Reports of second and third coronavirus waves saw the US Dollar Index advance to its strongest position in half a year during March 2021, with gains also driven by a pick-up in US vaccinations.

America’s progressive vaccination programme allowed the US economy to reopen earlier than other developed nations, fuelling demand for the greenback.

However, the reopening of the US economy also caused a shift in sentiment, which drove investor flows into riskier assets such as pound sterling (GBP), the Australian dollar (AUD) and the New Zealand dollar (NZD).

The US was one of the first countries to begin mass vaccination and currently administers the Moderna and Pfizer/BioNTech COVID jabs to adults.

Although the country has batches of the AstraZeneca shot and the Johnson & Johnson vaccines, both are not in use due to concerns over rare side effects.

While only two vaccines have been authorised, the US government’s efforts to vaccinate quickly has led to a sharp decrease in new cases, hospitalisations and deaths in the country.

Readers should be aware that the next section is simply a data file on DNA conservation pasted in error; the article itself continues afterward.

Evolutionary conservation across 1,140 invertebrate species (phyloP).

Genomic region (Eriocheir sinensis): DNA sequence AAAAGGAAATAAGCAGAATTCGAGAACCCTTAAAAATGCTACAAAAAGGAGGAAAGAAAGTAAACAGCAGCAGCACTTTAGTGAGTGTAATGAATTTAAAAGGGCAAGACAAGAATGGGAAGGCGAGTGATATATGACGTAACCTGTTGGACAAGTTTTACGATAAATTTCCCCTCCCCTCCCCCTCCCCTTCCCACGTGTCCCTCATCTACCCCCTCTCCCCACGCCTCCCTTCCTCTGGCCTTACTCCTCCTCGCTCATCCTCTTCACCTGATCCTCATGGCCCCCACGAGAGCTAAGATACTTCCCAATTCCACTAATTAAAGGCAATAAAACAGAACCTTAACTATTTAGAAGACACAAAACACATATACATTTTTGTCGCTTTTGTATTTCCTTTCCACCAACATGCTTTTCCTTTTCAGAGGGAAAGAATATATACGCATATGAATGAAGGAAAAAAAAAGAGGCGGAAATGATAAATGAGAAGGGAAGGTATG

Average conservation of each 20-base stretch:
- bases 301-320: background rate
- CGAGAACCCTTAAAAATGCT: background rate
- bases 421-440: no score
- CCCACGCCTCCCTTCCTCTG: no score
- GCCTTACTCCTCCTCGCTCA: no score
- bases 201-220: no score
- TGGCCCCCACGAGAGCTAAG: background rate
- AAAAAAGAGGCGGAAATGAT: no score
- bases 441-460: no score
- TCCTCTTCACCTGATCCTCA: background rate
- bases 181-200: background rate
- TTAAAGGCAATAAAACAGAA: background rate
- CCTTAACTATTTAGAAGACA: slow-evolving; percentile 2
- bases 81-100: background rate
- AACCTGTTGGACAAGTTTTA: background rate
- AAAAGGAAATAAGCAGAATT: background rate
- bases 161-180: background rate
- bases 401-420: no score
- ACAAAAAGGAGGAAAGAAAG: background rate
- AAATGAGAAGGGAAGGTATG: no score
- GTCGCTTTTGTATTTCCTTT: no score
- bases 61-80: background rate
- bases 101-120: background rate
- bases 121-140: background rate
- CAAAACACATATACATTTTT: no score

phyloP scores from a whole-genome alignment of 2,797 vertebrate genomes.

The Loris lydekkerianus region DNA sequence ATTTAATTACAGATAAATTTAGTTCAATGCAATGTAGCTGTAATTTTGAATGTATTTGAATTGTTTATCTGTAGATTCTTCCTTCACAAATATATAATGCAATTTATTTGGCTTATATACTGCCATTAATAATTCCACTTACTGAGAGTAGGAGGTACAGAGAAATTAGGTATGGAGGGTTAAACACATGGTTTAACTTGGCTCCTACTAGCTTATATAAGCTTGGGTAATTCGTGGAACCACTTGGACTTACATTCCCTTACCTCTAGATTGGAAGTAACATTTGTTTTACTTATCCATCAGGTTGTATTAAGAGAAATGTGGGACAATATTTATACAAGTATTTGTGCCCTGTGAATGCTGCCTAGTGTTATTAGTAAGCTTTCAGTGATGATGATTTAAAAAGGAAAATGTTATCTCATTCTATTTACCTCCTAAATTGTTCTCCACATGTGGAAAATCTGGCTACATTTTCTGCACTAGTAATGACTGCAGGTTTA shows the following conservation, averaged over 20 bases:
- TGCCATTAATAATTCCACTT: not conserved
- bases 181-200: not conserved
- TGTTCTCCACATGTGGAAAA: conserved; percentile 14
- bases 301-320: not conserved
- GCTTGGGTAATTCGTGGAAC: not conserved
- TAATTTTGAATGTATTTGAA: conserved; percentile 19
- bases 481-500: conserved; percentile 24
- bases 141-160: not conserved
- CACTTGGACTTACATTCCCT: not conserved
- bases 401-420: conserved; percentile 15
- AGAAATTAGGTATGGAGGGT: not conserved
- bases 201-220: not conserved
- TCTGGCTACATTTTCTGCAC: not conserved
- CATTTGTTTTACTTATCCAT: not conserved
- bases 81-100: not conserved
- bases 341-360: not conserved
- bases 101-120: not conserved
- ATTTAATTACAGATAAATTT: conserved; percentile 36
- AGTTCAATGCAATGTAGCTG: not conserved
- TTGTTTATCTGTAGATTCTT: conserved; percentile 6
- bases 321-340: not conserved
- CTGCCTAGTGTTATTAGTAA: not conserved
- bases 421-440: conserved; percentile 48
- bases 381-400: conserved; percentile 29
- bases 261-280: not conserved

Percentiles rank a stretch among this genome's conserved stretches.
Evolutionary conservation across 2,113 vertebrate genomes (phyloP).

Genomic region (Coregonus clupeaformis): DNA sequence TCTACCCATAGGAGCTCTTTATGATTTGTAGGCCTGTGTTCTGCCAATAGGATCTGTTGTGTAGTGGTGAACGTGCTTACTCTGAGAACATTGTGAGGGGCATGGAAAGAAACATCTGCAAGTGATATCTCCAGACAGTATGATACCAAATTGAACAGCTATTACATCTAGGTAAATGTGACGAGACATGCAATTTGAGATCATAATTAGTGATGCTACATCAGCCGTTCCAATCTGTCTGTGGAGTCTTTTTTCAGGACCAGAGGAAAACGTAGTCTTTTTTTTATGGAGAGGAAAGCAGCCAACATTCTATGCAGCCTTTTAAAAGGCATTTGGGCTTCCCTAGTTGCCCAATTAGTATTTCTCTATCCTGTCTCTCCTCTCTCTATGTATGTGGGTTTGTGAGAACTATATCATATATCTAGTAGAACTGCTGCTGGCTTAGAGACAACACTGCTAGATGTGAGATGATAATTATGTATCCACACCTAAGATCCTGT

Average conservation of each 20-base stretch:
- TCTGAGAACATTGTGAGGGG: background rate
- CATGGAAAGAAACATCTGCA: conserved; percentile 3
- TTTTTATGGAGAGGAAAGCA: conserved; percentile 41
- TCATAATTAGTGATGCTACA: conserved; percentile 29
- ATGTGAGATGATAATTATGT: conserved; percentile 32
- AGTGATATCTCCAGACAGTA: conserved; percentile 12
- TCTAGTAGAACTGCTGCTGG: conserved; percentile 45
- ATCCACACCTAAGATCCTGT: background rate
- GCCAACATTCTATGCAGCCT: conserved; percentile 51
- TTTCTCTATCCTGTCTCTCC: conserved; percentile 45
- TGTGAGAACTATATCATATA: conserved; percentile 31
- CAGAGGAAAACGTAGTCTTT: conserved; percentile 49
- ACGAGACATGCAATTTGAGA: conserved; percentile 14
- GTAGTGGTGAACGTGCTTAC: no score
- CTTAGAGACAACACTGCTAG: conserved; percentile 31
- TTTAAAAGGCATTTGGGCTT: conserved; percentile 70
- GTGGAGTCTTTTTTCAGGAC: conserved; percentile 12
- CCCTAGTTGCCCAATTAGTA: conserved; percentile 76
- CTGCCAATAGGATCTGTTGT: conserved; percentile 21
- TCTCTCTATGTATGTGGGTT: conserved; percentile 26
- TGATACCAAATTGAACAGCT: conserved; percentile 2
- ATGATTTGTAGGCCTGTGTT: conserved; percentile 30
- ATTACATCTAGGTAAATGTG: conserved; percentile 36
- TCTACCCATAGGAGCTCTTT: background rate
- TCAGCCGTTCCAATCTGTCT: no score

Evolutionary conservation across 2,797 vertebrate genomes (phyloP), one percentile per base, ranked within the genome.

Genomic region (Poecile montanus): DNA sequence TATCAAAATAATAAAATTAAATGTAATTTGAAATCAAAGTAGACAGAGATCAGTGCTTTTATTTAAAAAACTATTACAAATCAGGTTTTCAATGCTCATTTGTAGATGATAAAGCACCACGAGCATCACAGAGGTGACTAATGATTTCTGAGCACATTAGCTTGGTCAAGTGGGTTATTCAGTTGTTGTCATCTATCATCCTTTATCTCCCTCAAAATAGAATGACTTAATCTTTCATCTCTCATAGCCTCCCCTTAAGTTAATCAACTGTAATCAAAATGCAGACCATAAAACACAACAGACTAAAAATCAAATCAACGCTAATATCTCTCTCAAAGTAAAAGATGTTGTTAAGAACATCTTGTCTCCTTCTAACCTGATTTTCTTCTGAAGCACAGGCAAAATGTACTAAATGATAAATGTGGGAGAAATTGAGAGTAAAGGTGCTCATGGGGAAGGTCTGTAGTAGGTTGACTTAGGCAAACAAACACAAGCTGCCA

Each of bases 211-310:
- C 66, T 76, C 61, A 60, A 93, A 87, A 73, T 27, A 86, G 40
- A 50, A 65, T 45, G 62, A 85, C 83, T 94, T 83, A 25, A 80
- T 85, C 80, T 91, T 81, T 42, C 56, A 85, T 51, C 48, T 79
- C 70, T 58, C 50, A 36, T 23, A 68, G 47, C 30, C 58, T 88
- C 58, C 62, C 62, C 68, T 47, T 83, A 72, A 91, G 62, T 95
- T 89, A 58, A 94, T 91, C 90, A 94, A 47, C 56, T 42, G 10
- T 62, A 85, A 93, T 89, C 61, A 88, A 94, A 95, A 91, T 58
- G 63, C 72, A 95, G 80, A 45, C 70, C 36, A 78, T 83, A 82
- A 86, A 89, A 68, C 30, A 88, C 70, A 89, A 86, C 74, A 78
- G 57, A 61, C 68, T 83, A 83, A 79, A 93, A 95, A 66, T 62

According to the Centers for Disease Control and Prevention (CDC), as of June 1st, there were only 9,358 new cases of COVID-19 in the United States – versus seven days earlier, when more than 23,000 daily cases were reported.

Although the United States still has the highest COVID death rate globally and a staggering cases per capita ratio, today, USD is strengthening ahead of a slew of economic data, which could set the tone for the upcoming Fed policy meeting.

Market investors had bet on the greenback declining as the global economy recovers, and this tends to increase flows into riskier assets such as the British pound (GBP). However, growing expectations for a vacuum of crucial US data and positive surprise from the Fed has increased USD appeal.

The US economy remains on course to outperform most other advanced economies in 2021. The Organisation for Economic Cooperation and Development (OECD) upgraded its growth forecast for the US economy to 6.9% last month, up from March’s prediction of 6.5%.

Macroeconomic data out of America has also been surprisingly optimistic in recent weeks, with recovery being driven by a wave of pent-up consumer demand being unleashed.

Economists have said that US President Joe Biden’s USD 1.9TN stimulus programme and other policy measures introduced by the Fed have triggered the consumer spending boom, which should continue to drive demand in the coming months.